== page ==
Recently Dr. Jamal Attiya held a seminar on the issue of jurisprudence and the social sciences during which he asked these two questions:

1) Is it within the means of jurisprudence to make contributions towards the development of methodologies in social sciences?

2) Can jurisprudence gain something from the methodologies of the social sciences?

            According to Attiya there are two groups with two different answers to these questions. One that emphatically rejects the methodology of jurisprudence, this is the view of the specialists in the social sciences, (but he did not specify whether he was alluding to Muslims or non-Muslims ): and a second that believes that "the social sciences cannot develop if they are tied to strict criteria" (p.11)  As for Dr. Attiya himself, he is of the opinion that the science of jurisprudence was originally designed to make the orders of Allah precise and clear, and subsequently to deduct rules from them. It was not designed to explain social phenomena and causal relationships, nor to find the rules which control these phenomena. It is therefore unjust to ask the science of jurisprudence to bear a burden that it cannot take. (p.12)                            

            Dr. Attiya's input to finding way for possible cooperation and “integration” between jurisprudence and the social sciences is not to be discredited. It is just as he himself pointed, that jurisprudence is founded on deductive methods. I would like to add here, that the social sciences are founded on both the deductive and the inductive methods; generally making more use of the latter.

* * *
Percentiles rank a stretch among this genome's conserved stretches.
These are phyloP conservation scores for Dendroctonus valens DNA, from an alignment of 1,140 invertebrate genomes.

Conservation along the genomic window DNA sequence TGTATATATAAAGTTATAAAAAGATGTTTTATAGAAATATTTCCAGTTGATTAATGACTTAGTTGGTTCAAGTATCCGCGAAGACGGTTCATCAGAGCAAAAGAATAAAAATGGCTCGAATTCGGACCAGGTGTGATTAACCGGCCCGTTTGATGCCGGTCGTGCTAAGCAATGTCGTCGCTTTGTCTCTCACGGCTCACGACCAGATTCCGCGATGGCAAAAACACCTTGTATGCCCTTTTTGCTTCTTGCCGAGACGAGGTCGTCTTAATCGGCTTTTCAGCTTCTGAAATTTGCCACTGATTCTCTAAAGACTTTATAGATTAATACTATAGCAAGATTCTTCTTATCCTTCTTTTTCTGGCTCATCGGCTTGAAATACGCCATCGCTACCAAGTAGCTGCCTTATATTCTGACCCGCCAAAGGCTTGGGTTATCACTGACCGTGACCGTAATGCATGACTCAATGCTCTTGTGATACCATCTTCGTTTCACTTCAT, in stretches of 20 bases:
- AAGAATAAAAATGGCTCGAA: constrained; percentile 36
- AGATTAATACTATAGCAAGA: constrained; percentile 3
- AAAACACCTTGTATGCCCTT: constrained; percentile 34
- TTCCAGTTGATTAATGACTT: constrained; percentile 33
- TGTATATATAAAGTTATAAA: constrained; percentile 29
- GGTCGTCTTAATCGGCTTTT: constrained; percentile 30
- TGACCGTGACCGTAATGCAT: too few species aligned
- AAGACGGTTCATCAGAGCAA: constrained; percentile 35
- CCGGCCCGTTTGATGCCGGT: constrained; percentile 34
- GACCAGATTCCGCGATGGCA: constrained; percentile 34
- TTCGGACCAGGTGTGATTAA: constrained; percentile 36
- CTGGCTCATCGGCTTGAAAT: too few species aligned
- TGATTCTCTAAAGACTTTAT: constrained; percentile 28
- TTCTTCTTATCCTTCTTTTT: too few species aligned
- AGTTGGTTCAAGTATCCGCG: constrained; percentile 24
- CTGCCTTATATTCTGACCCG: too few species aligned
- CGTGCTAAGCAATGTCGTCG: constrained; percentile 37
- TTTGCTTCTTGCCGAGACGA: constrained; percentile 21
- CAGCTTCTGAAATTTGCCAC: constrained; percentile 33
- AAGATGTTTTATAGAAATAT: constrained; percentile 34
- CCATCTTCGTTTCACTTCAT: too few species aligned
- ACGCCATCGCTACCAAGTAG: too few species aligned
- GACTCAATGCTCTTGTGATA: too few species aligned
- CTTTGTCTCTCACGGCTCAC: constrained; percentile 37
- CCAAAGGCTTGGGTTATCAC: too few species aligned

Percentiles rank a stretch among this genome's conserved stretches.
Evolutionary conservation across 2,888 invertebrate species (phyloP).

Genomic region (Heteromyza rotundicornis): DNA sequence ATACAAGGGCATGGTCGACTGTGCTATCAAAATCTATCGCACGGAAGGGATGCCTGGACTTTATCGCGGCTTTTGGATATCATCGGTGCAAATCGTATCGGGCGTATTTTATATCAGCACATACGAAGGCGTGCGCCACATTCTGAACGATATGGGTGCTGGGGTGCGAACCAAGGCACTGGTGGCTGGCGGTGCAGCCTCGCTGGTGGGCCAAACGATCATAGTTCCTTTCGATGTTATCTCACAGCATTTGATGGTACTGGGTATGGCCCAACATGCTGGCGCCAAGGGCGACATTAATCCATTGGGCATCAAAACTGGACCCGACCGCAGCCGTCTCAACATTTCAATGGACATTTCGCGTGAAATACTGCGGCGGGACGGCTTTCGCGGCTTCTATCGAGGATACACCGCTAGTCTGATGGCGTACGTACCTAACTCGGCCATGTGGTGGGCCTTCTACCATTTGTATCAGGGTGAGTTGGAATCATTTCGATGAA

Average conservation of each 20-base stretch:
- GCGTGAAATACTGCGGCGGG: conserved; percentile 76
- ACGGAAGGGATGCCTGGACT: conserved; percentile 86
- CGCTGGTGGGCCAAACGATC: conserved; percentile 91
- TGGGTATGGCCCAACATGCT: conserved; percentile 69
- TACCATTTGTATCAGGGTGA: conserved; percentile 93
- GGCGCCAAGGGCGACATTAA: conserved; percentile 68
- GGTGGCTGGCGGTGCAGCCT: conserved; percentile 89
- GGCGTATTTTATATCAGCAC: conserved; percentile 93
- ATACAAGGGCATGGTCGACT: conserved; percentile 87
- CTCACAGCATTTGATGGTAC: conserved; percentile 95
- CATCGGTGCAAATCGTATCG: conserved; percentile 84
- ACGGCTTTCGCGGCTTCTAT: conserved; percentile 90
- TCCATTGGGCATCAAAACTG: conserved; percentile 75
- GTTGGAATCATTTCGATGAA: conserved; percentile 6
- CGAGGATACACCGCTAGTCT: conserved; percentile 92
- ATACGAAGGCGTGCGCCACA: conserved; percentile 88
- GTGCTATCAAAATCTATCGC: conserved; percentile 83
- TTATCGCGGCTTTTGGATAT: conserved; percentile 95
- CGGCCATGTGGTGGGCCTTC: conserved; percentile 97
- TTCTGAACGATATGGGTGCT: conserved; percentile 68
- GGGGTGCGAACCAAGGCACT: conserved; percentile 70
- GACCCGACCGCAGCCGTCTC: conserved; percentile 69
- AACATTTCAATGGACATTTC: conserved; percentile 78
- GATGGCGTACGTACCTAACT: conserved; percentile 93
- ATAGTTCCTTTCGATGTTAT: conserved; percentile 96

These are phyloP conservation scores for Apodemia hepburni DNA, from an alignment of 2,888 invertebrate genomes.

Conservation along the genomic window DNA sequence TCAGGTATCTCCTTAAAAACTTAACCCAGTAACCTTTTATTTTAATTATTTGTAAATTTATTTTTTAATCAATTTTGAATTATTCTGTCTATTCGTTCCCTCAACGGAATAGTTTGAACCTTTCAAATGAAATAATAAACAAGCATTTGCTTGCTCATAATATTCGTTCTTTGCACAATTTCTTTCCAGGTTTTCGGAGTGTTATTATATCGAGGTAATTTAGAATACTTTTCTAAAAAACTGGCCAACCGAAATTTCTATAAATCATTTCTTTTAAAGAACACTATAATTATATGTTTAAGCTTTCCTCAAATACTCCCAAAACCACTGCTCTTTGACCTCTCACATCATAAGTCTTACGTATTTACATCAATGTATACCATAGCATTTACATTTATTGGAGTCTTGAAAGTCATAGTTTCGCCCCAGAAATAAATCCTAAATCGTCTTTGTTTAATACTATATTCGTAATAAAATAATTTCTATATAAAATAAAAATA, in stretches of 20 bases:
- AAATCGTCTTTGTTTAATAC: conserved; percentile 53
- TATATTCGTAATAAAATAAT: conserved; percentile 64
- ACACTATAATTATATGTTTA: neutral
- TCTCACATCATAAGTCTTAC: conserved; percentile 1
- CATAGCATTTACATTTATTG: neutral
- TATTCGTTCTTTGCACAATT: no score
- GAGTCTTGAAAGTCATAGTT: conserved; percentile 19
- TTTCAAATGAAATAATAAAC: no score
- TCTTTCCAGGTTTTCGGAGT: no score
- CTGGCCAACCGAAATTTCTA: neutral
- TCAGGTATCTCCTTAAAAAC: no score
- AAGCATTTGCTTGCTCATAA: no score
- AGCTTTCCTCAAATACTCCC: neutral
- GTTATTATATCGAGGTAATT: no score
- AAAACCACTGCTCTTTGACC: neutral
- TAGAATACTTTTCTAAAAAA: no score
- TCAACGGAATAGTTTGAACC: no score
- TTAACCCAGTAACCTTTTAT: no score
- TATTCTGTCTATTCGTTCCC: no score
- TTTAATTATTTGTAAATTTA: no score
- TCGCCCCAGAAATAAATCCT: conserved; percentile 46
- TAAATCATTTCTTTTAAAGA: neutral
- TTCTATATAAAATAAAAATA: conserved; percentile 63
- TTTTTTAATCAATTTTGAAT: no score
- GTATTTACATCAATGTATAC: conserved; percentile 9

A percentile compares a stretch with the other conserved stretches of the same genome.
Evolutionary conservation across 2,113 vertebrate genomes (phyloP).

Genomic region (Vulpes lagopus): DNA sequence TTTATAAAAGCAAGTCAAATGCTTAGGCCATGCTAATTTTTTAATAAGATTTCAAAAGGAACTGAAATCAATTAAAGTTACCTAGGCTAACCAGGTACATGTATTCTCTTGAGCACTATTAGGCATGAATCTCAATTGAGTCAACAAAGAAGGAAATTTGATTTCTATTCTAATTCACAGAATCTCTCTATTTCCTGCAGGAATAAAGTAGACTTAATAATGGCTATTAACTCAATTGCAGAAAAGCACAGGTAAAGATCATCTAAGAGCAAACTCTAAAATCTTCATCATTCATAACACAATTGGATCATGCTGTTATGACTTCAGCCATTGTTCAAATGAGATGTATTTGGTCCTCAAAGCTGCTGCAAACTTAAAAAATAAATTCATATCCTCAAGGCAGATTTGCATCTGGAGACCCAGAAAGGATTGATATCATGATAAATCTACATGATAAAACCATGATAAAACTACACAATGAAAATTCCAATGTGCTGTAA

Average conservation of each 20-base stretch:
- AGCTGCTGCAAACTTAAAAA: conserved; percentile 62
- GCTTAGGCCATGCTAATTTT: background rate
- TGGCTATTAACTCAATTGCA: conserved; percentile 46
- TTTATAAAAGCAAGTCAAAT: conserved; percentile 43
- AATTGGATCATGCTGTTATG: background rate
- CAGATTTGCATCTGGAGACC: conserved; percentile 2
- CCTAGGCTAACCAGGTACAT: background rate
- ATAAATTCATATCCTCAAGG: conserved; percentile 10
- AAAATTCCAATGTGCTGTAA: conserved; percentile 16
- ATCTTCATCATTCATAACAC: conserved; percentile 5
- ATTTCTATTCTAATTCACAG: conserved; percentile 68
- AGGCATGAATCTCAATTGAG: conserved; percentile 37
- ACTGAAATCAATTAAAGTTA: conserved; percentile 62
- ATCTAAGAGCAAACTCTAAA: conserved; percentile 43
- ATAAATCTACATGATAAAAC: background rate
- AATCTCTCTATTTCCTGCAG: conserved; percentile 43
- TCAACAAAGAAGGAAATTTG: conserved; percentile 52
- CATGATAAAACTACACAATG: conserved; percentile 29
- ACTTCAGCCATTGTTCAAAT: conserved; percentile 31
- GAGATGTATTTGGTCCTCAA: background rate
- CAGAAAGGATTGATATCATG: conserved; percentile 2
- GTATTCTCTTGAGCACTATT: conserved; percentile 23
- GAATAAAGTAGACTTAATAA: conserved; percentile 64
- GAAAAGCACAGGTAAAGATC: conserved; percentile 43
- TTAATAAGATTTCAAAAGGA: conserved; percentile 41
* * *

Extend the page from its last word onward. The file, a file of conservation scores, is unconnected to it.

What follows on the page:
The desire to subjugate the social sciences to jurisprudence, whether it be from the aspect of methodology or content, is still luring Muslim researchers up until now. The periodical of Islamization of knowledge Islamiyat al Marifa, in its first edition (June, 1995), published an article by Doctor Louay Safi, the title of which was Towards a fundamentalist methodology for social studies. Safi asserts that "Conflict between sciences and religion is not a deterministic conflict that applies to all human culture," and he adds "but it is specifically related to the Western historical experience." He also points out that any attempts to reproduce the same conflict within the Islamic culture are invented attempts. After this assertion he continued to the topic of the source of knowledge, and explains that "The efforts of early Muslim scholars were  limited to the development of instruments for, and methods of text research, consequently they did not develop a high-standard of methodology to study historical and social phenomena; thus their social and historical knowledge was lacking in scientific precision and methodological cohesion."

            This unconditional criticism which spared none of the scholars, with the exception of Ibn Khaldun, is difficult for me to accept. Nevertheless, I find myself in agreement with Safi when he attested that "Development of textual methodology, to the detriment of historical methodology led to a clear theoretical and conceptual dysfunction, especially in those areas where precision concerning a society structure and social organization is needed."